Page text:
In my first enterprise software company we developed a methodology for sales that we called PUCCKA, which I wrote about previously.
The first post covered the topic of “P” or pain. Simply, this is identifying a customer need which has economic value to them if they can solve it.
I call the P the first rule of sales or “Why Buy Anything?” and if you can’t persuade enough potential customers they have some pain that needs fixing you probably should stick to your day job.
And a reminder, prospects that don’t have pain related to what you do are no longer prospects! Qualifying leads is incredibly important to any successful company.
This post is about the “U” or Unique Selling Proposition, which in industry terms is often called a USP.
It the second rule of sales, “Why Buy Me?”
Over the past 15 years I’ve worked with many software companies and a very common experience is teams who have a hard time articulating what is truly “unique” about them.
The reason for this is that the executives who founded the company have so much tacit knowledge of how to position their product relative to the competition that they can easily win campaigns when they’re involved.
This obviously doesn’t scale once the founder can’t be in every sales meeting.
So I often work with teams to get them to codify the key things they do well that the competition does not. Teams usually start with terminology that is very insular and less relevant to customers.
That’s OK for the first pass but you need to then move on to defining your USPs in simpler terminology that can be understood (and importantly remembered!) by your customers.
I call this George Bush vs. Al Gore. One seemed to know more, the other seemed to communicate better. I went into details in this post. Short (non partisan) answer: communicate like Bush.
It’s equally useful to know what your weaknesses are against your key competitors and honestly capturing those. You’ll need it so that you can work on “objection handling” when prospects naturally bring up these areas.
The other worthwhile exercise is to write down what your competitors uses as its USPs – even ones that you don’t think are really valuable to customers. Knowing how your competitors position their USPs against you is a very important part of winning.
So now you’ve got your key USPs written down and you’ve worked them into slide format to get them across to your prospects. You’re ready to test drive your new deck.
In the first half of your meeting you get the customer talking about his or her pain points (which I covered in the first post) by showing them references and then asking whether they find they have similar issues as your other clients in their sector.
Now is the time to discuss your solution. You want to be able to demonstrate your product and the best way I call, “A day in the life of …” where you show the demo as though you’re a user with a problem that needs to be solved. Ideally it will be close to the problems that your prospect is trying to solve.
Way too many sales reps demo products by showing features, which seldom resonates with users who are thinking, “OK, that’s cool. But how would I use it?”
You should never do this. You always need to demo the product in a “story” which by the way is now best practice in how product teams build their products. They call them “user stories.”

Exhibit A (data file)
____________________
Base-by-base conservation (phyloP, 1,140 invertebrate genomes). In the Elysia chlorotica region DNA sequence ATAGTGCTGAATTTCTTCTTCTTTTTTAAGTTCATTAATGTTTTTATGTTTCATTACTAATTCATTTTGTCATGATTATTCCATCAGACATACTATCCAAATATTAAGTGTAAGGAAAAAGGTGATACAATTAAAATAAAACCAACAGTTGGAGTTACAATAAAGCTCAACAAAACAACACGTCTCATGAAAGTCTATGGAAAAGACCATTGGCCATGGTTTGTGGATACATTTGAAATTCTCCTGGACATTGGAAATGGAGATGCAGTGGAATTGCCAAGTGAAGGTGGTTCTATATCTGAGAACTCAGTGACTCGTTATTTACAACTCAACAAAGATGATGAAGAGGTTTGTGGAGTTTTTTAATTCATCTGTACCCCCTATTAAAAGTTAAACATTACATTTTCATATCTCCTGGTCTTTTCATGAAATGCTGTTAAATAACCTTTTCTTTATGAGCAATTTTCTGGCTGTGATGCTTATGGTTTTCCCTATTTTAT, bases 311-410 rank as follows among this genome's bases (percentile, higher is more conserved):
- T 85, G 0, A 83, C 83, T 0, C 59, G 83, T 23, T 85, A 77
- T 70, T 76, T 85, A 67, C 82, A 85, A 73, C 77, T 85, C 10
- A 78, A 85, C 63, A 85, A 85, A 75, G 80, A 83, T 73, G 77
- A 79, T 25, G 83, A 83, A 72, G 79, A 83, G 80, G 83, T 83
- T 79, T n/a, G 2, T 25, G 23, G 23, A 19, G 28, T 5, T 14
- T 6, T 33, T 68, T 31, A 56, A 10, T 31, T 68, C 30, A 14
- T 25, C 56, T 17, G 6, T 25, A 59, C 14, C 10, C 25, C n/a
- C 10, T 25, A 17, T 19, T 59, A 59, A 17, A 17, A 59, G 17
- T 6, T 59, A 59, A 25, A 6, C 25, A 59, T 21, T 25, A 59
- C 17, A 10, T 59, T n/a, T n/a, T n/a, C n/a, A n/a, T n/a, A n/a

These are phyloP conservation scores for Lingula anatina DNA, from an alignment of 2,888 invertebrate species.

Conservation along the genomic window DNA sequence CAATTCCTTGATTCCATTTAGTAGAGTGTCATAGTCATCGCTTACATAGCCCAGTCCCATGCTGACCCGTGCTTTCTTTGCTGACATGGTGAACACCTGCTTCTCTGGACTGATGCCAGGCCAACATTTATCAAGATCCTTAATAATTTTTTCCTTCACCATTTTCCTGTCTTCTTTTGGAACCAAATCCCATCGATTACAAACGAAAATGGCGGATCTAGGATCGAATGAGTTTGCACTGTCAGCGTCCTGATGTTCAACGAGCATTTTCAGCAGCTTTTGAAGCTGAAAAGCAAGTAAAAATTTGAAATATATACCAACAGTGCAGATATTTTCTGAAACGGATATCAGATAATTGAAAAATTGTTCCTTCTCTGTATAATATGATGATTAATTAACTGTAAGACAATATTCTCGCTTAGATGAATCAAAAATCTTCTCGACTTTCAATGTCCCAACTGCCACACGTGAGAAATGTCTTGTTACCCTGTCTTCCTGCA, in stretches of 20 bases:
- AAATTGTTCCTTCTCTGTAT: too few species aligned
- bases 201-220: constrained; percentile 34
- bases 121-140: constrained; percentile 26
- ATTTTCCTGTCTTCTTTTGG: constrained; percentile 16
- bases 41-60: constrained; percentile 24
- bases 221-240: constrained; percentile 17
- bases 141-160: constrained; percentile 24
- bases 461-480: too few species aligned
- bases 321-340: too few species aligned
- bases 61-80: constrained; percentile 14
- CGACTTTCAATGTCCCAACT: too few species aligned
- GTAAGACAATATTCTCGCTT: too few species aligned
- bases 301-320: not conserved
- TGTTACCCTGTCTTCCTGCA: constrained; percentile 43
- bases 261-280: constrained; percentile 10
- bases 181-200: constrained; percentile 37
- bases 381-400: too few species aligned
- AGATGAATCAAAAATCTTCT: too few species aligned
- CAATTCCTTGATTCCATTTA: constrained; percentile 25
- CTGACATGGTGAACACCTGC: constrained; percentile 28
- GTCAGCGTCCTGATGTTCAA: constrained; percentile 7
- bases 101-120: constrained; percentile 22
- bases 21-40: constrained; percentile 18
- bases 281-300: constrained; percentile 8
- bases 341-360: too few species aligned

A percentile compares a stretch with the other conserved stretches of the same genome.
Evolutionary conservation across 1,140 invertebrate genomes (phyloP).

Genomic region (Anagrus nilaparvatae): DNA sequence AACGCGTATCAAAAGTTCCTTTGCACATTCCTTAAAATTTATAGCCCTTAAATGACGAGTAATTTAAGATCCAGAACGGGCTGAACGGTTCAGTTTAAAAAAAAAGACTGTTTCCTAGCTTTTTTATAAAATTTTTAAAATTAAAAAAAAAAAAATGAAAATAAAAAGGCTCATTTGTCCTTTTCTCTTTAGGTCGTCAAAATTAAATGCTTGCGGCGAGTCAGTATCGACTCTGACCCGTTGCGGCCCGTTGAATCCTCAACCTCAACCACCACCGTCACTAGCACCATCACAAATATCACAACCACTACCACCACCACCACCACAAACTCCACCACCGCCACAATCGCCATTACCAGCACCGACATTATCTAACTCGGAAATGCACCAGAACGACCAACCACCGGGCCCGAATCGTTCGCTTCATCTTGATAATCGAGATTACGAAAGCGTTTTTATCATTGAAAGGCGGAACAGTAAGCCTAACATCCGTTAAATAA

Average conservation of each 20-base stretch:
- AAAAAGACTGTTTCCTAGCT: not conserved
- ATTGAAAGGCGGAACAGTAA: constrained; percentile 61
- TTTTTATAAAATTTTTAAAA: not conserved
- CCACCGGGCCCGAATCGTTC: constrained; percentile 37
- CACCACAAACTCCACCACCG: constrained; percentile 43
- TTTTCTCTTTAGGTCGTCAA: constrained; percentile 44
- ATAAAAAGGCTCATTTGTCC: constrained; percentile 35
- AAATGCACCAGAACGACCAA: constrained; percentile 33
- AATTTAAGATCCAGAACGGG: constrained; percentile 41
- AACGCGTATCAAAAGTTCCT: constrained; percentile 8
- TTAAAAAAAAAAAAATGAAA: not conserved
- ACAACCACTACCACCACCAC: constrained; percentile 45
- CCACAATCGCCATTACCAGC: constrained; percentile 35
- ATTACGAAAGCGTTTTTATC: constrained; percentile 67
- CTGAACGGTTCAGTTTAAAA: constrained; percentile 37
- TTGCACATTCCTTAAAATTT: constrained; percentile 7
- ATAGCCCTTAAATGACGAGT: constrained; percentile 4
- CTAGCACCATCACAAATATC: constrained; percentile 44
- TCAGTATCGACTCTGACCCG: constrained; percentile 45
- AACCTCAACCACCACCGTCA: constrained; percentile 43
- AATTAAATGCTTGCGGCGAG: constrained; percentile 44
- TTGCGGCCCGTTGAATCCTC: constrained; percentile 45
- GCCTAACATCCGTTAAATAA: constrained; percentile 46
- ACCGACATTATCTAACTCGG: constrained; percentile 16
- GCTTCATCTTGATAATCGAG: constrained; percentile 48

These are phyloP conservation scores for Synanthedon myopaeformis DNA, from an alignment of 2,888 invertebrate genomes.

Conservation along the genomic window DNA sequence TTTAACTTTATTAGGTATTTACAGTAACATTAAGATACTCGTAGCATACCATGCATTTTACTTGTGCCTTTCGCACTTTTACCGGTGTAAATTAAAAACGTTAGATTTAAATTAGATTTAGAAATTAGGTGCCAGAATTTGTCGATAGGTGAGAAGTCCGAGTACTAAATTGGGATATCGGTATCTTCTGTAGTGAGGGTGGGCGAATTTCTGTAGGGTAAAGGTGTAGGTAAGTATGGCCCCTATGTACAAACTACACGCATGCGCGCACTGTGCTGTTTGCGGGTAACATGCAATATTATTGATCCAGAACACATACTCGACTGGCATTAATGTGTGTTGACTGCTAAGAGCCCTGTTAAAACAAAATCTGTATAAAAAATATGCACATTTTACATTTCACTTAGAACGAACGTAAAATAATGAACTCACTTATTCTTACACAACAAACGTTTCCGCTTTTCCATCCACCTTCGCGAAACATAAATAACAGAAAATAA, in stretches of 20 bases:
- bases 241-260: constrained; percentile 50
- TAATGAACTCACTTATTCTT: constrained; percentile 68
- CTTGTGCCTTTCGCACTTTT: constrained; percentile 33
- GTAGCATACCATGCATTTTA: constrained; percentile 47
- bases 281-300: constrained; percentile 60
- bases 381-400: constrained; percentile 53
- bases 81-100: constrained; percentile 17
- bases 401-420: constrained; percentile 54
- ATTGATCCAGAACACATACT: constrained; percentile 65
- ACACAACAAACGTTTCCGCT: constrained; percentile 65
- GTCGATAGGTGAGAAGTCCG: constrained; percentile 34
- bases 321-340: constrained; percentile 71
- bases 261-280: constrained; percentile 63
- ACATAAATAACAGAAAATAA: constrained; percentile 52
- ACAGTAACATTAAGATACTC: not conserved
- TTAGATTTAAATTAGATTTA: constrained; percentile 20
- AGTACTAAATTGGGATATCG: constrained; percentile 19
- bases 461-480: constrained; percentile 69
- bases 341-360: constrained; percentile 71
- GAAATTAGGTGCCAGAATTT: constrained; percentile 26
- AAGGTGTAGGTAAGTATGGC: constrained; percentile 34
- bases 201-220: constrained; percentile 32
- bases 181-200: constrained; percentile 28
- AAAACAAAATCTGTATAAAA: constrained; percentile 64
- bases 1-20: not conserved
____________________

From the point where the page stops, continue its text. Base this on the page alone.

After a short demo it is worth pointing out some of important things your prospect is going to want to consider when making a purchasing decision in this product area. This is when your key USPs need to come out strongest.
If you do this well then when they take the inevitable meeting with your competition they will ask about these USP areas instinctively. And your competitors will bonk their head on the table because they’re tired of hearing that they can’t do A, B and C.
If you ever approach a prospect and hear them asking about features that seem unimportant to you but your competitors always emphasize, you’ll know they got to them first. While frustrating, this happens frequently so be prepared for your messages to overcome your competitors USPs.
And of course you also need your outbound marketing campaigns to emphasize your USPs so that prospects are already asking about them before the sales reps even start their meeting.
By the point you’re demoing and emphasizing USPs you may have had 1 to 2 meetings with your prospect. They may have met you at a conference, attended a web conference or somehow else interacted with your company’s marketing department.
So what’s next?
If you have gotten the customer to acknowledge a “pain” and they are aware and believe that your can uniquely solve that pain you’re a long way down the sales funnel.
They understand why they need to buy something. They have a hunch they should buy you.
And this is where 80% of sales stall.
Because although in theory they’d like to buy your product they don’t have any reason to buy NOW.
In order to buy now, now, now they need a “compelling event.”
Sometimes there is a disaster like an oil spill or a security breach at a company that forces a company or companies to all have budget to spend instantly on a problem.
But that instant product / market fit is rare.
So you need a business case to persuade customers that they should buy now. If they can quantify the amount of gain from using your product or the loss from not using it then you’ve got a burning platform from which to sell now.
It’s called ROI (return-on-investment) selling.
And that “compelling event” is the subject of my next post.
(Cross-posted @ Both Sides of the Table)